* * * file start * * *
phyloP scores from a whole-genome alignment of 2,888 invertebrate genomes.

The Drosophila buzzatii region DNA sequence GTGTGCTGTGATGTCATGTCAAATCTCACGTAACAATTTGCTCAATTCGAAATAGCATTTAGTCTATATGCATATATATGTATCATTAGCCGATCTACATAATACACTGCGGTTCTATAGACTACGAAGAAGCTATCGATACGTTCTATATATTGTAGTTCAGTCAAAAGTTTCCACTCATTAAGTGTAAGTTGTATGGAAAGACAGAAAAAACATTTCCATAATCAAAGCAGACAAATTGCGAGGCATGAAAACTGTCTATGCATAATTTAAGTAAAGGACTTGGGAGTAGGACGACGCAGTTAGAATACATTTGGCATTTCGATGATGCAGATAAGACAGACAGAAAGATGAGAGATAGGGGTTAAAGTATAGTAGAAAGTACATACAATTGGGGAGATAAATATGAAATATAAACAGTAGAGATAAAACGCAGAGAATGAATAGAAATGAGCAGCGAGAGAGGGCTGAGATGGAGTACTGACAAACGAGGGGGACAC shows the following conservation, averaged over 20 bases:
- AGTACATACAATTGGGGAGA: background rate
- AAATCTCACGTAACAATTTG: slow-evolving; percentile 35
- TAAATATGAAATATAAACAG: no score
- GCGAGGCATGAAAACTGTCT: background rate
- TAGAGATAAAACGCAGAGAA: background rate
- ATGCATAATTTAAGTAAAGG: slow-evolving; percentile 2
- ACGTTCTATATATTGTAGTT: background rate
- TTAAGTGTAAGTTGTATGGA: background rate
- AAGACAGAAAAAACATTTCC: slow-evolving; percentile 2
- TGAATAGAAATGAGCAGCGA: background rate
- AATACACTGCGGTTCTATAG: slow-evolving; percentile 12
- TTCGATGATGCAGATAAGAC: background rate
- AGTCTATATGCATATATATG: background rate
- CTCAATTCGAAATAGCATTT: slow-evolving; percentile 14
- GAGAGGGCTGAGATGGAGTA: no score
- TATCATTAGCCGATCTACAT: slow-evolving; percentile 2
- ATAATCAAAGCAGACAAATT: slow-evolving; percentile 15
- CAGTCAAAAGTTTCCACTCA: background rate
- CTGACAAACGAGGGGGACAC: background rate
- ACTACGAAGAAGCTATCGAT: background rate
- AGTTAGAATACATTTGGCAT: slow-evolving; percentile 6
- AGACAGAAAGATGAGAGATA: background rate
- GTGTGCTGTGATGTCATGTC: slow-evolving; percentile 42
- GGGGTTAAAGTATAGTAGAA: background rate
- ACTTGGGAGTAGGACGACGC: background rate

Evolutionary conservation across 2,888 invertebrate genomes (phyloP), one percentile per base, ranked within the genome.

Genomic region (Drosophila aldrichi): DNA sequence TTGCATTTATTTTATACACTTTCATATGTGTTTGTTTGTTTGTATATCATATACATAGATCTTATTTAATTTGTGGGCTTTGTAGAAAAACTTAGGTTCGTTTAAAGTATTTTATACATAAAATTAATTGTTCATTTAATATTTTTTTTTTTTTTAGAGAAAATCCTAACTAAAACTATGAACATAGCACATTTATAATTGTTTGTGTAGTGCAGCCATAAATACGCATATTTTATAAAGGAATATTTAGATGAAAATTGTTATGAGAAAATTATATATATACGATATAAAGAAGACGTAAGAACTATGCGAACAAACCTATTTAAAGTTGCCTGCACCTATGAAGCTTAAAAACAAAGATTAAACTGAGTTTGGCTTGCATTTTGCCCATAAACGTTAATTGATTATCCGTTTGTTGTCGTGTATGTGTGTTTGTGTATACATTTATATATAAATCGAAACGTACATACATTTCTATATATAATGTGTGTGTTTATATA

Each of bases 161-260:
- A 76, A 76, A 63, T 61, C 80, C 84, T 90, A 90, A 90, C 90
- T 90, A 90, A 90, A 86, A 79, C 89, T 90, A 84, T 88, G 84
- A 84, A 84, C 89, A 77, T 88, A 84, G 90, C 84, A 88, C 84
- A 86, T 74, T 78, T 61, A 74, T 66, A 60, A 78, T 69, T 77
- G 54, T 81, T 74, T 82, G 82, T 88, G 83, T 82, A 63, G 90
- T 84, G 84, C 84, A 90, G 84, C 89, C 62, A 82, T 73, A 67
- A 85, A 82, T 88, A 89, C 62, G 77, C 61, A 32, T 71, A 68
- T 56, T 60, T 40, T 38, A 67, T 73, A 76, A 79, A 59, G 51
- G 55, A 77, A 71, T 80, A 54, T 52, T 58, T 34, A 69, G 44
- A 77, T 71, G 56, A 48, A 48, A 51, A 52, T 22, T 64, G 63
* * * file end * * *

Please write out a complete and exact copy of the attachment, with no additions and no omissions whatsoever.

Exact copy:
phyloP scores from a whole-genome alignment of 2,888 invertebrate genomes.

The Drosophila buzzatii region DNA sequence GTGTGCTGTGATGTCATGTCAAATCTCACGTAACAATTTGCTCAATTCGAAATAGCATTTAGTCTATATGCATATATATGTATCATTAGCCGATCTACATAATACACTGCGGTTCTATAGACTACGAAGAAGCTATCGATACGTTCTATATATTGTAGTTCAGTCAAAAGTTTCCACTCATTAAGTGTAAGTTGTATGGAAAGACAGAAAAAACATTTCCATAATCAAAGCAGACAAATTGCGAGGCATGAAAACTGTCTATGCATAATTTAAGTAAAGGACTTGGGAGTAGGACGACGCAGTTAGAATACATTTGGCATTTCGATGATGCAGATAAGACAGACAGAAAGATGAGAGATAGGGGTTAAAGTATAGTAGAAAGTACATACAATTGGGGAGATAAATATGAAATATAAACAGTAGAGATAAAACGCAGAGAATGAATAGAAATGAGCAGCGAGAGAGGGCTGAGATGGAGTACTGACAAACGAGGGGGACAC shows the following conservation, averaged over 20 bases:
- AGTACATACAATTGGGGAGA: background rate
- AAATCTCACGTAACAATTTG: slow-evolving; percentile 35
- TAAATATGAAATATAAACAG: no score
- GCGAGGCATGAAAACTGTCT: background rate
- TAGAGATAAAACGCAGAGAA: background rate
- ATGCATAATTTAAGTAAAGG: slow-evolving; percentile 2
- ACGTTCTATATATTGTAGTT: background rate
- TTAAGTGTAAGTTGTATGGA: background rate
- AAGACAGAAAAAACATTTCC: slow-evolving; percentile 2
- TGAATAGAAATGAGCAGCGA: background rate
- AATACACTGCGGTTCTATAG: slow-evolving; percentile 12
- TTCGATGATGCAGATAAGAC: background rate
- AGTCTATATGCATATATATG: background rate
- CTCAATTCGAAATAGCATTT: slow-evolving; percentile 14
- GAGAGGGCTGAGATGGAGTA: no score
- TATCATTAGCCGATCTACAT: slow-evolving; percentile 2
- ATAATCAAAGCAGACAAATT: slow-evolving; percentile 15
- CAGTCAAAAGTTTCCACTCA: background rate
- CTGACAAACGAGGGGGACAC: background rate
- ACTACGAAGAAGCTATCGAT: background rate
- AGTTAGAATACATTTGGCAT: slow-evolving; percentile 6
- AGACAGAAAGATGAGAGATA: background rate
- GTGTGCTGTGATGTCATGTC: slow-evolving; percentile 42
- GGGGTTAAAGTATAGTAGAA: background rate
- ACTTGGGAGTAGGACGACGC: background rate

Evolutionary conservation across 2,888 invertebrate genomes (phyloP), one percentile per base, ranked within the genome.

Genomic region (Drosophila aldrichi): DNA sequence TTGCATTTATTTTATACACTTTCATATGTGTTTGTTTGTTTGTATATCATATACATAGATCTTATTTAATTTGTGGGCTTTGTAGAAAAACTTAGGTTCGTTTAAAGTATTTTATACATAAAATTAATTGTTCATTTAATATTTTTTTTTTTTTTAGAGAAAATCCTAACTAAAACTATGAACATAGCACATTTATAATTGTTTGTGTAGTGCAGCCATAAATACGCATATTTTATAAAGGAATATTTAGATGAAAATTGTTATGAGAAAATTATATATATACGATATAAAGAAGACGTAAGAACTATGCGAACAAACCTATTTAAAGTTGCCTGCACCTATGAAGCTTAAAAACAAAGATTAAACTGAGTTTGGCTTGCATTTTGCCCATAAACGTTAATTGATTATCCGTTTGTTGTCGTGTATGTGTGTTTGTGTATACATTTATATATAAATCGAAACGTACATACATTTCTATATATAATGTGTGTGTTTATATA

Each of bases 161-260:
- A 76, A 76, A 63, T 61, C 80, C 84, T 90, A 90, A 90, C 90
- T 90, A 90, A 90, A 86, A 79, C 89, T 90, A 84, T 88, G 84
- A 84, A 84, C 89, A 77, T 88, A 84, G 90, C 84, A 88, C 84
- A 86, T 74, T 78, T 61, A 74, T 66, A 60, A 78, T 69, T 77
- G 54, T 81, T 74, T 82, G 82, T 88, G 83, T 82, A 63, G 90
- T 84, G 84, C 84, A 90, G 84, C 89, C 62, A 82, T 73, A 67
- A 85, A 82, T 88, A 89, C 62, G 77, C 61, A 32, T 71, A 68
- T 56, T 60, T 40, T 38, A 67, T 73, A 76, A 79, A 59, G 51
- G 55, A 77, A 71, T 80, A 54, T 52, T 58, T 34, A 69, G 44
- A 77, T 71, G 56, A 48, A 48, A 51, A 52, T 22, T 64, G 63